Floods ravage Kashmir; 16 buried alive as houses collapse
ARRAYSRINAGAR, MARCH 30
Sixteen people were buried alive as two houses collapsed and a young man was washed away in floods that ravaged the Kashmir Valley on Monday following four days of incessant rainfall. Anxious people fled to safety as the Jhelum river rose dangerously and swollen streams rushed down mountains.Authorities on Monday declared Jammu and Kashmir as flood-hit and people feared a repeat of 2014 when surging waters left a trail of death and destruction in the state.
A police officer told IANS that a landslide in Laden village of Budgam district buried two houses, trapping under debris 16 people from two families.
“We have not recovered any body from the debris,” he added.
Reports in Jammu said a vehicle carrying cattle on way to Udhampur from Doda was caught in flash floods and a young man, Angrez Singh, was washed away.
As the situation turned grim, many fled to safety.
For Nisar Hussain, 65, who lives in the Gogjibagh residential area of Srinagar with his 60-year-old wife and 27-year-old daughter, this has been the second uprooting after unprecedented floods hit Jammu and Kashmir last year.
A worried Nisar said that on Sunday night he had to quickly shift out his family after flood alert was sounded by the authorities.
“This is a trauma. My daughter simply refused to live at Gogjibagh after the news about the water level rising in the Jhelum river was flashed on the TV news channels,” he said.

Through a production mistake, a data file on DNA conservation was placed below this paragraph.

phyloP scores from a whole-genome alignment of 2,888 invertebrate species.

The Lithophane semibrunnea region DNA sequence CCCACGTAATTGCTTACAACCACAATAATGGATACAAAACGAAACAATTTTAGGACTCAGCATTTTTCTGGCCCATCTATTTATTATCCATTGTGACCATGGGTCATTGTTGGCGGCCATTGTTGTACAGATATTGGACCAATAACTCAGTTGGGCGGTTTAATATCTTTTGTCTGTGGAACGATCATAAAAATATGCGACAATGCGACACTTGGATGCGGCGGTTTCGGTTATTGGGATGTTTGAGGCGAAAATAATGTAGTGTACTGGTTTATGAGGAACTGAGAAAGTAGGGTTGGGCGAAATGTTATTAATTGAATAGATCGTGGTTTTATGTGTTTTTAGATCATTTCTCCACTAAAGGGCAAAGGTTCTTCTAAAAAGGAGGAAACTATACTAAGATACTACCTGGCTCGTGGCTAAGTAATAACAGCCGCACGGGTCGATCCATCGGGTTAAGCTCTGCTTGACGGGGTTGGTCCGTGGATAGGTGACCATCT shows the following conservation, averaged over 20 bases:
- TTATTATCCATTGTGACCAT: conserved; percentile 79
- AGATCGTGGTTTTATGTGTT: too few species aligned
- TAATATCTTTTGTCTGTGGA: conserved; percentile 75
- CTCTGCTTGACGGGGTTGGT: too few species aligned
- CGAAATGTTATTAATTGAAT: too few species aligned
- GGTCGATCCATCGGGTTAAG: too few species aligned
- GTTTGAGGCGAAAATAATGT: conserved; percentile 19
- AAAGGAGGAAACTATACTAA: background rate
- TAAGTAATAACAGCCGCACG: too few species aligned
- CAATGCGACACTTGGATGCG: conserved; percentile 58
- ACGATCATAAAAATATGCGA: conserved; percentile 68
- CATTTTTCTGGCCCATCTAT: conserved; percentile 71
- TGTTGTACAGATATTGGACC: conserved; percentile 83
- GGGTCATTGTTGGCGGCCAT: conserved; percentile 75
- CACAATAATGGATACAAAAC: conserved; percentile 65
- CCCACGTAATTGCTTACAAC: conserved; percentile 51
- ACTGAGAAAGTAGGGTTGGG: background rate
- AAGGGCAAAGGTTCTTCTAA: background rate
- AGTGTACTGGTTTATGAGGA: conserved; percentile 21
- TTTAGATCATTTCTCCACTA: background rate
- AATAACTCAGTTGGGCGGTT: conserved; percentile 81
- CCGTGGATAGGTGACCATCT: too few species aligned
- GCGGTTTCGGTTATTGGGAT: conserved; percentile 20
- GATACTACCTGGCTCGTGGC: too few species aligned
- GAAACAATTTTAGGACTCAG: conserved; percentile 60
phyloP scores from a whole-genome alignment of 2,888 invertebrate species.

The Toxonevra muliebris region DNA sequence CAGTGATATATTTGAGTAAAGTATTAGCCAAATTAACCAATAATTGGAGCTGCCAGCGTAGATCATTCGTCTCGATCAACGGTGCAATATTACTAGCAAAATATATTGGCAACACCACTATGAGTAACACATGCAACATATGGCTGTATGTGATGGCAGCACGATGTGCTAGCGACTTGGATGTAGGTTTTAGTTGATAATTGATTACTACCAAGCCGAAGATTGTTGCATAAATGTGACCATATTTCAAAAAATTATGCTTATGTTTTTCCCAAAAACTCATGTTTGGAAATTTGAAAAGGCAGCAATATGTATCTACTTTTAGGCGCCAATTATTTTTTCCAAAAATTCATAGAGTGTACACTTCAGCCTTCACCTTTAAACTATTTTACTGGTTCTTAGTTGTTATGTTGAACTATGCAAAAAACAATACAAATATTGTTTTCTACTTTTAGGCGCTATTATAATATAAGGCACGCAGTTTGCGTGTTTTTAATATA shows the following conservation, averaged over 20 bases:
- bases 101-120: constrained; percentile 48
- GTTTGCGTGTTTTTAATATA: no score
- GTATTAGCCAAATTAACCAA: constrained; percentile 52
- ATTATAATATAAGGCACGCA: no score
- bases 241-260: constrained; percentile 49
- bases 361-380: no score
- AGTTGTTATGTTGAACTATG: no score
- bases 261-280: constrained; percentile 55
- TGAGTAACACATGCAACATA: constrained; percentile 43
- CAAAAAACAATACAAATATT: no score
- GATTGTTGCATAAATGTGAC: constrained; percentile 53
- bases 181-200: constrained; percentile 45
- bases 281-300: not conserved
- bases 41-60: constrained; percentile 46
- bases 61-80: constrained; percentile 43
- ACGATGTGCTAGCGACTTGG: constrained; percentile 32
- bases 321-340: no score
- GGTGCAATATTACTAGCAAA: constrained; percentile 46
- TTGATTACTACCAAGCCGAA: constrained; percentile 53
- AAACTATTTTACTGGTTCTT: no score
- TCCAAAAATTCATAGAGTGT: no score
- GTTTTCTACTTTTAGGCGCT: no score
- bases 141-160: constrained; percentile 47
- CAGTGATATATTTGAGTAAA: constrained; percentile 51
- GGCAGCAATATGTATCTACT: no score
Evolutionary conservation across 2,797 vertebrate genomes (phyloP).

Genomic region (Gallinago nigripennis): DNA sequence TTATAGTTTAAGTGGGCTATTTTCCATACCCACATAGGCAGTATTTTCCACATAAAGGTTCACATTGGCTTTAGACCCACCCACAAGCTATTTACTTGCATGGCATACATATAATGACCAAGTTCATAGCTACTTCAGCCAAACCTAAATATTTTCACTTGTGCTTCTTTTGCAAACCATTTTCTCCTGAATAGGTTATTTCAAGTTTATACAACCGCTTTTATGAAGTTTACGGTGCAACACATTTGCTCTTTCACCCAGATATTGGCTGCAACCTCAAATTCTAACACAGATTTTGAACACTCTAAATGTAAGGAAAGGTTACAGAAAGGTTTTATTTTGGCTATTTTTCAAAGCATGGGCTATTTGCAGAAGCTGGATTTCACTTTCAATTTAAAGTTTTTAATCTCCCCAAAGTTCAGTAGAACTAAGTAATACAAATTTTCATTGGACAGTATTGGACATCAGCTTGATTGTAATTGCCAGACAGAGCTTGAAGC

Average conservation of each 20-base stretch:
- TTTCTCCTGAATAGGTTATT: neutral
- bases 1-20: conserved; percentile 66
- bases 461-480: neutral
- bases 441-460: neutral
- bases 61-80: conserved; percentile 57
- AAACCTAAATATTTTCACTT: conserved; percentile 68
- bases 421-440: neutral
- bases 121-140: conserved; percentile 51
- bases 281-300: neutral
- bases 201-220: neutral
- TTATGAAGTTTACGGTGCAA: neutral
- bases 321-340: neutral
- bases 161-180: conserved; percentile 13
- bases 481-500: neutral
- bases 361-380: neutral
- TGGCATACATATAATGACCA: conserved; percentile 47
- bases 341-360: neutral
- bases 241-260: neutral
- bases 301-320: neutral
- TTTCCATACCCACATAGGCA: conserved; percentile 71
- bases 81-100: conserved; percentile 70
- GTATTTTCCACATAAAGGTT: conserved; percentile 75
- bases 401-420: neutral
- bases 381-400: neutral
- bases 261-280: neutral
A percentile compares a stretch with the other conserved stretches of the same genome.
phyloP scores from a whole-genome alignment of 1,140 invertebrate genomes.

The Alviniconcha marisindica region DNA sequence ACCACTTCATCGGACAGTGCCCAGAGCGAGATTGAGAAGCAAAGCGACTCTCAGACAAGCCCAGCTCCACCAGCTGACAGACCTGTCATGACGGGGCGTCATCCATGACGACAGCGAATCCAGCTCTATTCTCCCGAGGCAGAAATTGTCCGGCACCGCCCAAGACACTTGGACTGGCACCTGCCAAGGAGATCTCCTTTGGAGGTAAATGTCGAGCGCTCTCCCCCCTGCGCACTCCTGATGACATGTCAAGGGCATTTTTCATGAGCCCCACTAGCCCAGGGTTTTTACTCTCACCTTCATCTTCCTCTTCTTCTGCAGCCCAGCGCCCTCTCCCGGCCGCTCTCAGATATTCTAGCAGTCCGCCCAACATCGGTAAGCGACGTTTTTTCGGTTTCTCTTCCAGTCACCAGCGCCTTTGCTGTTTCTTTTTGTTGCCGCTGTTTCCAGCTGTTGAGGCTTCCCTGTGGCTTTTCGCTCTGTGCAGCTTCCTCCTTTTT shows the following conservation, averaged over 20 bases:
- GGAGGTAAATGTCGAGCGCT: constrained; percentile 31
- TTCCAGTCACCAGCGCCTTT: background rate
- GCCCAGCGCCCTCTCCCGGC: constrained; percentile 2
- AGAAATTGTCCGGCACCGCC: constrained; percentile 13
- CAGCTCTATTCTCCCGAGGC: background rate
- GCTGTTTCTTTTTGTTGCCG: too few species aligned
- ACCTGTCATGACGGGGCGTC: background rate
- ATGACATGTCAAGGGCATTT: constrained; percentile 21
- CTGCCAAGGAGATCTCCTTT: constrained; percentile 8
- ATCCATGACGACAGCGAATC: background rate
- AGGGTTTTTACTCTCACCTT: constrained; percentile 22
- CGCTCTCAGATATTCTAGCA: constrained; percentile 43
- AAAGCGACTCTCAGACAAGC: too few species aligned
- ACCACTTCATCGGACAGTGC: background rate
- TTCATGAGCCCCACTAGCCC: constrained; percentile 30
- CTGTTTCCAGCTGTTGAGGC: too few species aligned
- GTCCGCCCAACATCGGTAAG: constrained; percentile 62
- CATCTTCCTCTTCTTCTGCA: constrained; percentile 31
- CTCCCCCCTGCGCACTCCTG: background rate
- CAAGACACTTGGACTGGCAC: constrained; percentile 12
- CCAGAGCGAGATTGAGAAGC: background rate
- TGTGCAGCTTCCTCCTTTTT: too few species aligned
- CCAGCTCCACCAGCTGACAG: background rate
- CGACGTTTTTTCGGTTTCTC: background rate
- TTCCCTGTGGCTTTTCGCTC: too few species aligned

“I would not have come back…It is simply intolerable. What is this? We had floods in autumn, we have them in the spring now. Summers are otherwise also known for floods in Kashmir,” he said.
Ghulam Rasool, 56, another local who had come back to live in his flood-hit home in Rajbagh, did not even wait for the authorities to issue the flood warning.
“I left everything behind and shifted out of my home along with my family hardly four hours after it looked the rain was unending during Saturday night,” he recalled.
Water inundated the Jammu-Srinagar National Highway at Pampore town, 12 km from Srinagar. Reports said Jhelum river waters had breached the embankment at one place in Pampore town, inundating the highway.
A top divisional administration official told IANS: “Flood level was 22.8 feet at Sangam (Anantnag), 19 feet at Ram Munshi Bagh (Srinagar), and 11.55 feet at Ashim (Bandipora) today (Monday) morning.”
The official added that people living along the banks of Jhelum were advised to exercise extreme caution. “Moving to safer places from vulnerable areas is advised.”
People living in flood-prone areas of Srinagar city, especially those in Rajbagh, Jawahar Nagar, Wazir Bagh and some other places began shifting to safer places since Sunday evening.
Many shopkeepers in the Residency Road and Lal Chowk commercial hub of the city moved their merchandise to safer places. These areas were the worst hit during the unprecedented floods of last September.
Over 80 public and private properties suffered partial or total damage because of incessant rainfall.